Technology

AI Algorithm Surpasses What it Was Taught by Humans

artificial intelligence

U of T Engineering researchers  Wenzhi Guo (ECE MASc 1T5) and Parham Aarabi (ECE) have designed a new machine learning algorithm that may soon enable your smartphone to give you an honest answer based on logic.

The algorithm does not learn from an existing set of examples, but rather takes its data directly from human instructions. This methodology resulted in it outperforming conventional methods of training neural networks by a whopping 160 per cent.

What is even more surprising is that the algorithm also outperformed its own training by nine per cent.  It learned, for example, to recognize hair in pictures with more reliability than that enabled by the training. This result is heralded as a significant leap forward for artificial intelligence.

Guo and Aarabi taught their algorithm to use photographs to identify people’s hair. This task is much more challenging for computers than it is for humans.

Aarabi explains that their algorithm managed to classify difficult, borderline cases correctly by differentiating between the textures of the background versus the texture of hair. He compares this to a teacher instructing a student, and the student learning beyond what the teacher taught her initially.

This figure compares a traditionally trained algorithm to Aarabi and Guo’s heuristically trained neural net. The left and centre columns show an aggressive and conservative image-recognition algorithm trained to recognized human hair, compared to the more precise heuristically trained algorithm at right. (Image credits: IEEE Trans NN & LS)
This figure compares a traditionally trained algorithm to Aarabi and Guo’s heuristically trained neural net. The left and centre columns show an aggressive and conservative image-recognition algorithm trained to recognized human hair, compared to the more precise heuristically trained algorithm at right. (Image credits: IEEE Trans NN & LS)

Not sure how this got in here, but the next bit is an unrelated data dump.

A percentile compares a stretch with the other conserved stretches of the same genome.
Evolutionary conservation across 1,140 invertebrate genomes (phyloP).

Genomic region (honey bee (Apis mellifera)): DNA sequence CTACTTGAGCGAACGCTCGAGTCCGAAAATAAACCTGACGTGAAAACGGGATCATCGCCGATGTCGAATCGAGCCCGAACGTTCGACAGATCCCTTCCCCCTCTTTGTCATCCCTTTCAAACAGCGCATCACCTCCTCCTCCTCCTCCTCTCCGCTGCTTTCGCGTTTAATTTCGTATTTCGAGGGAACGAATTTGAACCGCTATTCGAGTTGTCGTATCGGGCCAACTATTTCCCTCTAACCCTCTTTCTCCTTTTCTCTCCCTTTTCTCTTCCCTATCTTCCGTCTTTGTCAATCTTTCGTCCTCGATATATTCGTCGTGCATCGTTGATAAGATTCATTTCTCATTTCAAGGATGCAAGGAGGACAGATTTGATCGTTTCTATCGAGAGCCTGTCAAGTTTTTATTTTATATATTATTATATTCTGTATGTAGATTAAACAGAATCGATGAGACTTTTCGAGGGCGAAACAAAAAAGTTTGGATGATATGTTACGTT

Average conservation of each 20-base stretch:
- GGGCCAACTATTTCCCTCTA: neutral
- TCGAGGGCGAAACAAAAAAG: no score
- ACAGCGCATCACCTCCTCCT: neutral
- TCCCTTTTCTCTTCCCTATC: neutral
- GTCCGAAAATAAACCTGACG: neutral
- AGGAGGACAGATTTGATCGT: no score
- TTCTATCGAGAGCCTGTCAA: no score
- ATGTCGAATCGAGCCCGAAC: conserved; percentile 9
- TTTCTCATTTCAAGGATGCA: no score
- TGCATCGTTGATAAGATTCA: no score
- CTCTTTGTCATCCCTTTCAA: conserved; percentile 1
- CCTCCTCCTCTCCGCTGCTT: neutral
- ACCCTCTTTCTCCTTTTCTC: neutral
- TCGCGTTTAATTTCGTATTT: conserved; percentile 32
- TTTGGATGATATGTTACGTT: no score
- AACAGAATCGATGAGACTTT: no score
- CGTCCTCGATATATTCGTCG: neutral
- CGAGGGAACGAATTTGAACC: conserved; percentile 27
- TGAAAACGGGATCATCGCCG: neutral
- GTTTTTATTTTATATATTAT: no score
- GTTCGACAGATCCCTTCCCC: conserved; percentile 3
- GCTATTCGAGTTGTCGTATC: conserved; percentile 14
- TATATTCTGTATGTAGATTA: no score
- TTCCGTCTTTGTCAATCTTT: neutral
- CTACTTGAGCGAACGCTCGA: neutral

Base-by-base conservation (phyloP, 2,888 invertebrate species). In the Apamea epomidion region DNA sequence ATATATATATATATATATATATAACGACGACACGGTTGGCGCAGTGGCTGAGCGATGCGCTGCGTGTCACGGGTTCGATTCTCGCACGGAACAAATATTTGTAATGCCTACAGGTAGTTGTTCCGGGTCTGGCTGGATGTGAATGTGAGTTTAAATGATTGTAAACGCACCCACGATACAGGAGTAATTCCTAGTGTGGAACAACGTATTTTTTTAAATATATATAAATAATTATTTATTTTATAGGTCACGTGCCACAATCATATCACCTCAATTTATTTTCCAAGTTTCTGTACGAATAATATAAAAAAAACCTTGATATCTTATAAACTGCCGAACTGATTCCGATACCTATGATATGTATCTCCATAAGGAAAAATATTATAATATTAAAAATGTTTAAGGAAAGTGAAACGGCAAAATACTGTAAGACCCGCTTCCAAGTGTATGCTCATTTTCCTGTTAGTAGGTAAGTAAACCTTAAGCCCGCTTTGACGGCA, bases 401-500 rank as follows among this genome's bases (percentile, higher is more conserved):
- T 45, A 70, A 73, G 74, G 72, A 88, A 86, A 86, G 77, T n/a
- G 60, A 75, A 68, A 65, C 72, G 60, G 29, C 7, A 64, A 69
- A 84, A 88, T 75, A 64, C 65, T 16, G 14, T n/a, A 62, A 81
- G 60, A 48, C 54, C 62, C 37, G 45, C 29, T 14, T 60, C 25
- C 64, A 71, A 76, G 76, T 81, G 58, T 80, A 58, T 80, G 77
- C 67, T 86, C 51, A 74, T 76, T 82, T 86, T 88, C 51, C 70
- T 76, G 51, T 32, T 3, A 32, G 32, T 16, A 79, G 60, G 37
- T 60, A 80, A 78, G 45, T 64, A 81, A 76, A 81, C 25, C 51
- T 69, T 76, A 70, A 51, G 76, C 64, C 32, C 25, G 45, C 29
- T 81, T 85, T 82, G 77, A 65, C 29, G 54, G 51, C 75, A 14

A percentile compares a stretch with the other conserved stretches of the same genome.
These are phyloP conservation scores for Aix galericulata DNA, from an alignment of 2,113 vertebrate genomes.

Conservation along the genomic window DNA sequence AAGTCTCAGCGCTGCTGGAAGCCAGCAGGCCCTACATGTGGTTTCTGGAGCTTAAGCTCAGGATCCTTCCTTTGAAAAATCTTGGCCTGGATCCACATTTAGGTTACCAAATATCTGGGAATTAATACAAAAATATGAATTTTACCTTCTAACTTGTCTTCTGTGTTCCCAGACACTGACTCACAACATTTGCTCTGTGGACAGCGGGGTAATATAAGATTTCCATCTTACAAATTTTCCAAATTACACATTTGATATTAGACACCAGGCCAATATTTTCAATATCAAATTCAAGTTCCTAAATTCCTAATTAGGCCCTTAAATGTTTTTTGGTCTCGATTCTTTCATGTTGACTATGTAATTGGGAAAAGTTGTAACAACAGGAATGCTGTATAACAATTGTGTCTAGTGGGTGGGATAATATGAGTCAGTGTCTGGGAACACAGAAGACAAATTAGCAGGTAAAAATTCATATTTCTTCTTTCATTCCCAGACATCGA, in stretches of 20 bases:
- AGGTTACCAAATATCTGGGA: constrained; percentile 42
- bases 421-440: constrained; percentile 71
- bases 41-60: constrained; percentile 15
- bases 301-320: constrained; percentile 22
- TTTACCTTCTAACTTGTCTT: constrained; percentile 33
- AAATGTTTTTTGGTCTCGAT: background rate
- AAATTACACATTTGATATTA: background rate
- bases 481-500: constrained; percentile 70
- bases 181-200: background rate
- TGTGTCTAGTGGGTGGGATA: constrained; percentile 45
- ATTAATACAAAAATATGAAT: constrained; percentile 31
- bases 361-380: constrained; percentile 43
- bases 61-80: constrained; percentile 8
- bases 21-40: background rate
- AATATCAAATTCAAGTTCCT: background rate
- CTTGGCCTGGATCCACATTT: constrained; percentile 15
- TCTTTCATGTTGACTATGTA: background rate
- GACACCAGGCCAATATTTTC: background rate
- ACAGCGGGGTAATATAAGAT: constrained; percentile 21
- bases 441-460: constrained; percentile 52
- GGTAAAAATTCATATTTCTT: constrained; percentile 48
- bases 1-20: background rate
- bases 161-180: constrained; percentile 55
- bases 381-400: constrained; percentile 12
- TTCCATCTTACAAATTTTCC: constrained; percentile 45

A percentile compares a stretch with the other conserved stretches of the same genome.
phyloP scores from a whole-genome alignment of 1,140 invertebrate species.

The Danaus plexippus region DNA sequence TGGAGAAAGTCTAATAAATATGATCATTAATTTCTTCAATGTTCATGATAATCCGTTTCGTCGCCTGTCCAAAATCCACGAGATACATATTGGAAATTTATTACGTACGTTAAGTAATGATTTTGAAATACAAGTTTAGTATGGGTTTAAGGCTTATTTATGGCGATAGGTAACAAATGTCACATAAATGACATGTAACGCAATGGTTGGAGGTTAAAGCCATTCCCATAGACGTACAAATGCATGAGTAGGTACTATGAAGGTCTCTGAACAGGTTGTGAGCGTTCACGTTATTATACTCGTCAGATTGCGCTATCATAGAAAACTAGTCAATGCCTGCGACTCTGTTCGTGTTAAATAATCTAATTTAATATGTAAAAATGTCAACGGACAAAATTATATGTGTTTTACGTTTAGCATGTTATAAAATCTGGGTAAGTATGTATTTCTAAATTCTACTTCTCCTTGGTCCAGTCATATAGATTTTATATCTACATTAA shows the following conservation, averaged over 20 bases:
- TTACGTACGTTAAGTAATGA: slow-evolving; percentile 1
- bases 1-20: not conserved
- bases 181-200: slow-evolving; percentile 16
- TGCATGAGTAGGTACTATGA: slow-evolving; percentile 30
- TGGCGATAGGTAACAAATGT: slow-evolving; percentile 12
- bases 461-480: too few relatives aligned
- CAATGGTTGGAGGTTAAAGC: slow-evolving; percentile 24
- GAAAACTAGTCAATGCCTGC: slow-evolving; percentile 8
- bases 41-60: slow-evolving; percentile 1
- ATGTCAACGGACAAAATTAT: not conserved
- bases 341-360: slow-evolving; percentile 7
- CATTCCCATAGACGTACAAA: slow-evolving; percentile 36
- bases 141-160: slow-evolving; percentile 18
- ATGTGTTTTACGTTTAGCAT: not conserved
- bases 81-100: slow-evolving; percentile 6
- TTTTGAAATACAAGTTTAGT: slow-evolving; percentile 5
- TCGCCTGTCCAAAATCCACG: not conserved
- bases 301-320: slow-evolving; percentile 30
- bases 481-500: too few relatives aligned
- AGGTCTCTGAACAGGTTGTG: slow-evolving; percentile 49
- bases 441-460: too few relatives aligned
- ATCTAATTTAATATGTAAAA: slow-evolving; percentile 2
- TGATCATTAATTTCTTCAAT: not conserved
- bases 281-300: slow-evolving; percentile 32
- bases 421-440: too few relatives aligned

Humans normally teach computer networks that learn dynamically (neural networks) by providing a set of labeled data. The neural network is then asked to make decisions based on the samples it’s been shown. You could for example show a neural network hundreds of pictures with the sky labeled, to train it to identify sky in a photograph.

Guo and Aarabi’s algorithm is different in that it learns directly from human trainers. This model is called heuristic training and rather than showing a set of fixed examples, humans make direct instructions that are used to pre-classify training available. The algorithm is also provided with guidelines such as telling it that pixels near the top of the image are more likely to be sky than pixels at the bottom, and the sky is likely to be various shades of blue.

Making correct classifications of previously unlabeled or unknown data is one of the biggest challenges facing neural networks. This heuristic training approach holds significant promise for removing this obstacle.

This is critical for applying machine learning to unknown situations, such as classifying all the objects approaching and surrounding a self-driving car, or correctly identifying cancerous tissues for medical diagnostics.

Guo is keen to apply their method to a range of applications and other fields, from transportation to medicine. He also notes that supplying heuristic training to hair segmentation is just the beginning.

The study has been published in the journal IEEE Transactions on Neural Networks and Learning Systems.

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